When former Los Angeles Lakers president Magic Johnson went on “First Take” to give his side of what led to his abrupt resignation, he painted a less than flattering picture of general manager Rob Pelinka, who he named as the person who’d been spreading rumors and “backstabbing” him during their time together. And while Pelinka certainly deserves a lion’s share of the blame for the disarray the Lakers currently find themselves in, Johnson reportedly isn’t the bubbly, fun-loving person behind the scenes that he makes himself out to be.
In Baxter Holmes’ feature for ESPN breaking down the chaos inside the Lakers front office, one particularly alarming story stands out. Johnson, the story goes, called a “longtime female staffer” into his office in 2017 after she made a mistake involving scheduling a car service that would take a draft prospect to the Lakers facility.
“I don’t stand for mistakes!” Johnson shouted at her. “I don’t make mistakes.”
Johnson also made clear, according to multiple people familiar with the exchange, that if the staffer made one more mistake, she would be fired.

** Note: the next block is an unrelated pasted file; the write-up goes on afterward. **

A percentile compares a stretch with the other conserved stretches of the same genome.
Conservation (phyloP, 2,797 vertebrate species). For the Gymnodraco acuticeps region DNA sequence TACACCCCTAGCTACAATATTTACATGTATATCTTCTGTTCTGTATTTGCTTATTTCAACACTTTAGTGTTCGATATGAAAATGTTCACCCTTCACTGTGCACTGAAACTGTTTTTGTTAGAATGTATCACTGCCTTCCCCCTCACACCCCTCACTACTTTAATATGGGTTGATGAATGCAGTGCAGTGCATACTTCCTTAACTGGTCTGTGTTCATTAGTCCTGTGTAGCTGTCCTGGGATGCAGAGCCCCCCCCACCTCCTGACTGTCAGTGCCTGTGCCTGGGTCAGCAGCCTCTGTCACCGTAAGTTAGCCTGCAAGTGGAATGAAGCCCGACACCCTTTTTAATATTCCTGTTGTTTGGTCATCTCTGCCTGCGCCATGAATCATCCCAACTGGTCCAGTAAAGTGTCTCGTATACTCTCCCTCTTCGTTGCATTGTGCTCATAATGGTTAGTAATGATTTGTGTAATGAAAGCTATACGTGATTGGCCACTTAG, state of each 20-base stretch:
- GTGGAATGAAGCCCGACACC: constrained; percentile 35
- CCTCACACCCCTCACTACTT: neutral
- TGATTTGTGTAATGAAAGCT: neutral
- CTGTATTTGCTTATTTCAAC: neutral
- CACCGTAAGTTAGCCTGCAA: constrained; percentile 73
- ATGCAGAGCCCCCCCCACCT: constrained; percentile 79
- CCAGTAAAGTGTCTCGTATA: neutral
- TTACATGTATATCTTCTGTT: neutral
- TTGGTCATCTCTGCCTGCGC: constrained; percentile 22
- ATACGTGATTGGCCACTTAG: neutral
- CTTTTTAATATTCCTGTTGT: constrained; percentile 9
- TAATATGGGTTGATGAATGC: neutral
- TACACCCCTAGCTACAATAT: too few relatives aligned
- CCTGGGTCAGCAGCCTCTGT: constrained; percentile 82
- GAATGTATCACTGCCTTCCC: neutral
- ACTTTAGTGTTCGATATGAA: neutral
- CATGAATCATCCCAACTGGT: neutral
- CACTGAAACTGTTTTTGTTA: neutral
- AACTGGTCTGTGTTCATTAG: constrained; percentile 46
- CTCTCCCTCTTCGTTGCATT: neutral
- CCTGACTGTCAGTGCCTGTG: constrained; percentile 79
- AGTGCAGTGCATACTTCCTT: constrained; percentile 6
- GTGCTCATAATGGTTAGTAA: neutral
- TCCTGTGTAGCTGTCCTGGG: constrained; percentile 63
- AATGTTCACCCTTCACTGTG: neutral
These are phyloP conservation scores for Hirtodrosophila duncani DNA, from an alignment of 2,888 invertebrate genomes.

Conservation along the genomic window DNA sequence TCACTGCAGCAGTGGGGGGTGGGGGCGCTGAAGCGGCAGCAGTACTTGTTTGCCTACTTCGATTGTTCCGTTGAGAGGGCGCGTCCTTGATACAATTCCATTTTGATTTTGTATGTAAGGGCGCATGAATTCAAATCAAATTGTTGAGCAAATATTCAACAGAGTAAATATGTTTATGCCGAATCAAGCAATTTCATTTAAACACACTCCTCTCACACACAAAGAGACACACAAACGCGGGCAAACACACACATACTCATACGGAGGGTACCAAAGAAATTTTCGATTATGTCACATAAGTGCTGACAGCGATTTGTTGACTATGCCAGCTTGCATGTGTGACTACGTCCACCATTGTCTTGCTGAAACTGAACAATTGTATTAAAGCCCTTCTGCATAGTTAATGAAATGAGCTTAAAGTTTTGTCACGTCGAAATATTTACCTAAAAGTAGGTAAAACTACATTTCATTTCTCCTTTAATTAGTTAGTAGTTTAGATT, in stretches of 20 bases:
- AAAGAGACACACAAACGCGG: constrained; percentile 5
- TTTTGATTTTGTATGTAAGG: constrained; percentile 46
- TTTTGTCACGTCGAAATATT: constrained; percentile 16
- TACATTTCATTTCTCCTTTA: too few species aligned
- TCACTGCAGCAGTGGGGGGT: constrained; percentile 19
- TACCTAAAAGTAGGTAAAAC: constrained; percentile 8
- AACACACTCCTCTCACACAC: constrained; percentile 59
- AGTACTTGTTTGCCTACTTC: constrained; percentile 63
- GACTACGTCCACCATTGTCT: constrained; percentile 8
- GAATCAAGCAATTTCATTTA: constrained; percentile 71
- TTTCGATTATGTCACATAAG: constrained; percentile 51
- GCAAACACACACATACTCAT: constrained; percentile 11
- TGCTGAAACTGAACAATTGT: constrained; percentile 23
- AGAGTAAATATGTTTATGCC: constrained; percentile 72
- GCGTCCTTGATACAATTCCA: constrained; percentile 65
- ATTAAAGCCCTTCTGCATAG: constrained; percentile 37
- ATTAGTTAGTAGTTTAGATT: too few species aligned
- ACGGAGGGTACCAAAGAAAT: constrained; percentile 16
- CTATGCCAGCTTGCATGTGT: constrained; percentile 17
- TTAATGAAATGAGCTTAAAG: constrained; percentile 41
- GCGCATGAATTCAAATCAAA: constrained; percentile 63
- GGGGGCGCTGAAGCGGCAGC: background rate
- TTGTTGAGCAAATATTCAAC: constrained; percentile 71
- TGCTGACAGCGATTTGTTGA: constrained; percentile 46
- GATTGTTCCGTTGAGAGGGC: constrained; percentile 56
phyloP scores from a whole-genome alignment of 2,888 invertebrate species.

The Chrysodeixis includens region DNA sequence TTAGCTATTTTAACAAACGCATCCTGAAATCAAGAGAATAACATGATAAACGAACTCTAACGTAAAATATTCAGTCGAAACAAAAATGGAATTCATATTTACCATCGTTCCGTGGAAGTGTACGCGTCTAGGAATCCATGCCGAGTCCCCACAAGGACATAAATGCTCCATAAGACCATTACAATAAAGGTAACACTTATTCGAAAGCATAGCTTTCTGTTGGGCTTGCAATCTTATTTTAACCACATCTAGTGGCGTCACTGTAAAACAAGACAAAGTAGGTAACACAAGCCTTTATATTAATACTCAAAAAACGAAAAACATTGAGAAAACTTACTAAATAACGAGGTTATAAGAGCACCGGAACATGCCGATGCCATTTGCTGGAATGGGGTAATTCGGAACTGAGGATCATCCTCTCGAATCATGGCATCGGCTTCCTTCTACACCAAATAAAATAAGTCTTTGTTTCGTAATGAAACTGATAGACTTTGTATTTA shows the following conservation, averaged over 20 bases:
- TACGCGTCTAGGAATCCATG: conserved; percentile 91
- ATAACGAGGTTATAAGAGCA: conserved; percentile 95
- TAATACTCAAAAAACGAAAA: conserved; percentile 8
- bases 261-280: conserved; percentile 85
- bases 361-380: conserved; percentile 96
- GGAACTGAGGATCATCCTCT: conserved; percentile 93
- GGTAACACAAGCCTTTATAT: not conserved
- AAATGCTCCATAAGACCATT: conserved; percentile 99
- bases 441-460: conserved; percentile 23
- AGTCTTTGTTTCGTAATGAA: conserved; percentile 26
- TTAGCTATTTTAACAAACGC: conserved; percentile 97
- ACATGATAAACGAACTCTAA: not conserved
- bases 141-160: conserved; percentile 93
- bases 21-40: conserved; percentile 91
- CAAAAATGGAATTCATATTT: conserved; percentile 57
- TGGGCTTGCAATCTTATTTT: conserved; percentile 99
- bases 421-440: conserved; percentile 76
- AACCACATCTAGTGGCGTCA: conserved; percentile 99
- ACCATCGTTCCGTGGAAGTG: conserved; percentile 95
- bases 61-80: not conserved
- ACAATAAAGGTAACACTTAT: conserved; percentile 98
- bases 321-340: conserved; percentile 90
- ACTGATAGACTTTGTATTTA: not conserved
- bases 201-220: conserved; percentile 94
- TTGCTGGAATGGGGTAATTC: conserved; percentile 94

In the office, the staffer apologized and later, off site, began to cry, according to multiple people with knowledge of the incident. In the months ahead, she would suffer increased anxiety and panic attacks. She was prescribed anti-anxiety medication, quit the Lakers after more than two decades with the team, and began several weeks of therapy, multiple people familiar with the matter said. She gave her notice on Dec. 18, 2017, the same day Kobe Bryant’s two jerseys were retired.
That staffer wasn’t the only one who reportedly dealt with panic attacks and heightened anxiety. An executive, speaking anonymously, said he had to start taking anti-anxiety medication because of the stress that came with working under Johnson.
“Every day you go in there and you get this horrible feeling of anxiety,” the executive said. “In the last year, I can’t tell you how many panic attacks I’ve had from the s— that has happened there.”
We’ve had some fun combing through Holmes’ story and all of the absurdity inside of it, but these reports, the crumbling of staffers’ mental well-being, point to the actual consequences of a front office embroiled in chaos.